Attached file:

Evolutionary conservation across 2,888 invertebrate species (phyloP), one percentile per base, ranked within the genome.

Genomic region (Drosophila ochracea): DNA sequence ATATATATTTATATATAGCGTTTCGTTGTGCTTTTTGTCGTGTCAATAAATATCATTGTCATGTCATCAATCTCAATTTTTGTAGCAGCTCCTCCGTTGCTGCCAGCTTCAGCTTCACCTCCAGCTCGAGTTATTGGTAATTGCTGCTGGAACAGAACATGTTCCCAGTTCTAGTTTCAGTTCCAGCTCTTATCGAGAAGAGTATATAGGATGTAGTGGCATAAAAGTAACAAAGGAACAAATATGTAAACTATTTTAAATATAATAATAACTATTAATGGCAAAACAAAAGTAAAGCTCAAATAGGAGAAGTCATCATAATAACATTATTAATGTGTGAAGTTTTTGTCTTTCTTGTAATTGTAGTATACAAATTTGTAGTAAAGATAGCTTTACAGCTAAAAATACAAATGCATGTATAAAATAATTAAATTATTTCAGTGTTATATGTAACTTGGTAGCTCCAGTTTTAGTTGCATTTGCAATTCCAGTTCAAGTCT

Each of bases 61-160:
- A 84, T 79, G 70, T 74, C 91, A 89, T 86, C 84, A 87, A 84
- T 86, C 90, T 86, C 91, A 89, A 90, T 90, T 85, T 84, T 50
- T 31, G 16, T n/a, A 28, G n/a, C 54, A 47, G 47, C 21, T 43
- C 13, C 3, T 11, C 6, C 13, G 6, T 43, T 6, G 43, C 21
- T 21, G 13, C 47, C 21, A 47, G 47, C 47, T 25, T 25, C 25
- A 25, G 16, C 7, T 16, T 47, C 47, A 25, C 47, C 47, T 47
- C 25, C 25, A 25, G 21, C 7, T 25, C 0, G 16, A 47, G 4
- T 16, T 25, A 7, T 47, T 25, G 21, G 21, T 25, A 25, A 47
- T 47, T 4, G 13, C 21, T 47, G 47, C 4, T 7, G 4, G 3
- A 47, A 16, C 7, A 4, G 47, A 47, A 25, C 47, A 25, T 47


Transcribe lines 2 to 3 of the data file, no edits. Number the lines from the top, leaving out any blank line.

Genomic region (Drosophila ochracea): DNA sequence ATATATATTTATATATAGCGTTTCGTTGTGCTTTTTGTCGTGTCAATAAATATCATTGTCATGTCATCAATCTCAATTTTTGTAGCAGCTCCTCCGTTGCTGCCAGCTTCAGCTTCACCTCCAGCTCGAGTTATTGGTAATTGCTGCTGGAACAGAACATGTTCCCAGTTCTAGTTTCAGTTCCAGCTCTTATCGAGAAGAGTATATAGGATGTAGTGGCATAAAAGTAACAAAGGAACAAATATGTAAACTATTTTAAATATAATAATAACTATTAATGGCAAAACAAAAGTAAAGCTCAAATAGGAGAAGTCATCATAATAACATTATTAATGTGTGAAGTTTTTGTCTTTCTTGTAATTGTAGTATACAAATTTGTAGTAAAGATAGCTTTACAGCTAAAAATACAAATGCATGTATAAAATAATTAAATTATTTCAGTGTTATATGTAACTTGGTAGCTCCAGTTTTAGTTGCATTTGCAATTCCAGTTCAAGTCT

Each of bases 61-160: